Taft-Hartley’s provisions that classified secondary boycotts and picketing as unprotected activities have made it harder to strike when staff is spread across establishments and establishments have workers employed by many firms. Technically, the law says you cannot picket outside another business besides your direct employer. So, for example, if a group of office cleaners were striking against their employer for subpar wages and poor working conditions, they could not picket in front of the office buildings they clean, because those buildings are owned and operated by another business.
There has also been an industrial shift in the U.S. economy. There are fewer workers in the once-union-strong goods-producing sectors like manufacturing, compared to the dominant service sector. The service sector has traditionally had lower rates of unionization, forcing the labor movement to rebuild in a difficult terrain.
Recent high-profile union activity — like the railroad workers strike threat, a recent win on all demands for striking workers at the Philadelphia Museum of Art, and much-publicized organizing campaigns at Starbucks and Amazon — is building on the new energy the “Red for Ed” movement brought to the movement beginning in 2018. These teachers’ strikes were remarkable not only in their national media coverage, but in that they were technically so-called wildcat strikes that are not protected by labor law. Despite not having legal protections, teachers withdrew their labor and were able to make significant improvements to their job quality, including pay raises and better health care in so-called right to work states.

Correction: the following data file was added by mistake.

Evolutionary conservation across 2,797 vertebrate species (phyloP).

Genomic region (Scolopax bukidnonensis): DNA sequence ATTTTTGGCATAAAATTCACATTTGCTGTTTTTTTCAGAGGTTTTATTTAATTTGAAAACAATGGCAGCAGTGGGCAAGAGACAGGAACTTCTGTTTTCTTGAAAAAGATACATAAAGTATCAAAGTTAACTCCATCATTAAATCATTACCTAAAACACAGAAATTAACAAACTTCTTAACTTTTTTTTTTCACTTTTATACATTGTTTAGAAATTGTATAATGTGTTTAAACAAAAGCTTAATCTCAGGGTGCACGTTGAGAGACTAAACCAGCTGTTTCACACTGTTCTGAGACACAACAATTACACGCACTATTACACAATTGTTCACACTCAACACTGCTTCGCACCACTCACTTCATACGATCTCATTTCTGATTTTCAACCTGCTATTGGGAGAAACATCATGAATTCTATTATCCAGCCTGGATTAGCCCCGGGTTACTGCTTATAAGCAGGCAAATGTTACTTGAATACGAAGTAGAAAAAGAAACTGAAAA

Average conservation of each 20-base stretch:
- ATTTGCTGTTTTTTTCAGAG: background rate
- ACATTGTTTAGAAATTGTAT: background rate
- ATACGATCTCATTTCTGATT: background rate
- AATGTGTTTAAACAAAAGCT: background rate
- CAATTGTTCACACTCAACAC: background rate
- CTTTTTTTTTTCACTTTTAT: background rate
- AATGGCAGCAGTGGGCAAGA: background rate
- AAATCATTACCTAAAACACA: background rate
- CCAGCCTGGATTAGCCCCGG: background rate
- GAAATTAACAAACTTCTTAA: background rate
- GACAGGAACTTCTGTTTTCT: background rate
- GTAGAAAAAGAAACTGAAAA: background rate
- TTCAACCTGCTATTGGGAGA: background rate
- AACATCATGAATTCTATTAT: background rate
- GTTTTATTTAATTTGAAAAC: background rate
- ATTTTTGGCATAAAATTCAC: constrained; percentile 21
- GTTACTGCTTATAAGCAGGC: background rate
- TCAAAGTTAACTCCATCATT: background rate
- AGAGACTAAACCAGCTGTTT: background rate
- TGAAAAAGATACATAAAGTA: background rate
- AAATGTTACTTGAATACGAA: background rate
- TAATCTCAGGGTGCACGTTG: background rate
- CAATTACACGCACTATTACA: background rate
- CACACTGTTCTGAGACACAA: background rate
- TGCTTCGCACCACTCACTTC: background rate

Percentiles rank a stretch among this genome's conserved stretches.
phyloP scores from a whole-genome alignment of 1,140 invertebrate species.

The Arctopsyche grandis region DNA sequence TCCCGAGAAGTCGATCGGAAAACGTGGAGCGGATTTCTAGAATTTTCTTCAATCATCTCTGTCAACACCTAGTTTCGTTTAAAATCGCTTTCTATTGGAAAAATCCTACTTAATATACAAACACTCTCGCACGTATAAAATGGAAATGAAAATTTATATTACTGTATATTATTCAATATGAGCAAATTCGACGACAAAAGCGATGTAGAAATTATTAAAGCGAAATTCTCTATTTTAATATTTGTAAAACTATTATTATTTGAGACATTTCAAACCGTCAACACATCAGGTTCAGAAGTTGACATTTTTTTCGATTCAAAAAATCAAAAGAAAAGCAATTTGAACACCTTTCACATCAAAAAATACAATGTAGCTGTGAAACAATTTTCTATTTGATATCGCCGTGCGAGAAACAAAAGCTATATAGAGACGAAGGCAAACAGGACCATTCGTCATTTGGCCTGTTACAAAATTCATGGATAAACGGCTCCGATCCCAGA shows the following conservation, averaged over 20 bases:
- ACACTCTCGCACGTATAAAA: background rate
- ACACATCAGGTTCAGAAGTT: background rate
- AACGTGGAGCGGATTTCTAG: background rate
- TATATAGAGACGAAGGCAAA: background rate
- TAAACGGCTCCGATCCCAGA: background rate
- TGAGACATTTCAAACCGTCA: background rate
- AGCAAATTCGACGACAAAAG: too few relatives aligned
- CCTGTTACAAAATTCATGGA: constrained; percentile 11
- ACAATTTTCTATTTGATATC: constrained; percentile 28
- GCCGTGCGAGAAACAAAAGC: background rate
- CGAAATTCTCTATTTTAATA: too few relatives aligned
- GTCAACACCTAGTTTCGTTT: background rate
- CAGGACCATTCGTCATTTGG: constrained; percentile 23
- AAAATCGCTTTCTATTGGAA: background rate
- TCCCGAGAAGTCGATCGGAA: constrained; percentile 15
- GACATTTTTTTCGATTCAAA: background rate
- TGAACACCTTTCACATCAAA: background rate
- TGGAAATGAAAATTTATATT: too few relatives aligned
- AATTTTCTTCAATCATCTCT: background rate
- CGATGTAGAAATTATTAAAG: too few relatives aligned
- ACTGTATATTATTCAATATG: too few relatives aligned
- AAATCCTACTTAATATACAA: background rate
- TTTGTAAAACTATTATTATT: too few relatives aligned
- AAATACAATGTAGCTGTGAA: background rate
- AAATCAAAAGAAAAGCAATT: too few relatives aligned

Ensuring that labor movements can exercise their power is vital not just in the name of social justice, but so overall economic outcomes are actually efficient.